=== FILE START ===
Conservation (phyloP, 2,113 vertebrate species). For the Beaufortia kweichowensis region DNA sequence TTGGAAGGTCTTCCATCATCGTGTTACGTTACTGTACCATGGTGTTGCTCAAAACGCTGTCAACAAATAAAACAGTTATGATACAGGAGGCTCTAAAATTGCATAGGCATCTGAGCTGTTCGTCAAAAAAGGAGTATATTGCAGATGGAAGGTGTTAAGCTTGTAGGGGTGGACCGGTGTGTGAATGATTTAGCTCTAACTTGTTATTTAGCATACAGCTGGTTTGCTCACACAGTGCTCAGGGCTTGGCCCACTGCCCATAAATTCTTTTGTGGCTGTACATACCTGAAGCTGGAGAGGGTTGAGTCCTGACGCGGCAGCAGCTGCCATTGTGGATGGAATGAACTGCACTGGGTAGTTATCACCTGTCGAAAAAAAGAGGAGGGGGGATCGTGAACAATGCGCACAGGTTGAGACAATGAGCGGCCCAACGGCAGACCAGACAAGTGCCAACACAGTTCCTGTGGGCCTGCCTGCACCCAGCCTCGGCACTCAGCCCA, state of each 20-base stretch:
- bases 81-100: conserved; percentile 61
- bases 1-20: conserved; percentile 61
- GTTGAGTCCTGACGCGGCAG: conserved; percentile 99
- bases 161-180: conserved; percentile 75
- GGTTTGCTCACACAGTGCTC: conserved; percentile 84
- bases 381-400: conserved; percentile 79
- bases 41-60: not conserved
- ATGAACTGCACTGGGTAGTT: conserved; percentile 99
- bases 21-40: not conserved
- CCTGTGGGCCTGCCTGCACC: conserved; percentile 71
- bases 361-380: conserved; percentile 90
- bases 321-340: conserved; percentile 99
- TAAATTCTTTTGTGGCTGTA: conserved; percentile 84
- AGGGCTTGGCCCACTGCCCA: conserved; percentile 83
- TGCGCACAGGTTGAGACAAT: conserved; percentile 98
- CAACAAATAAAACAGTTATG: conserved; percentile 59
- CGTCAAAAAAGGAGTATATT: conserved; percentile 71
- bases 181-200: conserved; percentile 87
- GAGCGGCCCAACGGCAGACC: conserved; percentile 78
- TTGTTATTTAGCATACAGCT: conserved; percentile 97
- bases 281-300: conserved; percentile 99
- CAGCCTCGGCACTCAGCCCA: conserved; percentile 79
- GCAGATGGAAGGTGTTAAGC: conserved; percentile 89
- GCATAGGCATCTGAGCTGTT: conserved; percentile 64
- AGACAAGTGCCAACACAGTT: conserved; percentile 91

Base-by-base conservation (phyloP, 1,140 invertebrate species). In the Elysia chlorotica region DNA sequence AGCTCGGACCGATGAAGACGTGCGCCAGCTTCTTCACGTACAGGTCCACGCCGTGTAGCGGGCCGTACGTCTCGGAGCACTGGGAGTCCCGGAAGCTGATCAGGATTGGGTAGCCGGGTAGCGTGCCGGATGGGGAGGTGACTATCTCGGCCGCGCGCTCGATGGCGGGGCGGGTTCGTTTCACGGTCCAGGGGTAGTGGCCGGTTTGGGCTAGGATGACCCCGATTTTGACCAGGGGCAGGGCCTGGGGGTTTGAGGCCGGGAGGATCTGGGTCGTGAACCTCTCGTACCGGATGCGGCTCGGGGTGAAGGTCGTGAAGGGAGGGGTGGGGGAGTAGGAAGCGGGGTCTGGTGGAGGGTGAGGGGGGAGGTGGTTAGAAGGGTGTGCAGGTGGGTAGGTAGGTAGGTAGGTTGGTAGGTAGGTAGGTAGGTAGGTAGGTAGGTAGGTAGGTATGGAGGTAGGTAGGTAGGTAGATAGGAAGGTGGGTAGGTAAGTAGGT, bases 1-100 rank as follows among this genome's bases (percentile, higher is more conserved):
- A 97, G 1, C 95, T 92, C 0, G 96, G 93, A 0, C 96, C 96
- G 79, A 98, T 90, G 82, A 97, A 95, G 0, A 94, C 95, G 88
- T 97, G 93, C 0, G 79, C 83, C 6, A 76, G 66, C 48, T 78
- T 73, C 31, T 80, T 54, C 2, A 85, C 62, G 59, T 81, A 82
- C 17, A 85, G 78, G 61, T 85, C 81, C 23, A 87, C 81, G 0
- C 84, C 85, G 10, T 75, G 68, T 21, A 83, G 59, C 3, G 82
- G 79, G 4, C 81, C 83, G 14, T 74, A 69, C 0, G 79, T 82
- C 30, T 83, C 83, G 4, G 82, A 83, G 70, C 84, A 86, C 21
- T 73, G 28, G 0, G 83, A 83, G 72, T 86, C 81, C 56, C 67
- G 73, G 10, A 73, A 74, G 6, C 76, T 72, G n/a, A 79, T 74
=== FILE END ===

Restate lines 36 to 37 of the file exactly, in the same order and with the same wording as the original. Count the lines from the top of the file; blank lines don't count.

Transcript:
- T 73, G 28, G 0, G 83, A 83, G 72, T 86, C 81, C 56, C 67
- G 73, G 10, A 73, A 74, G 6, C 76, T 72, G n/a, A 79, T 74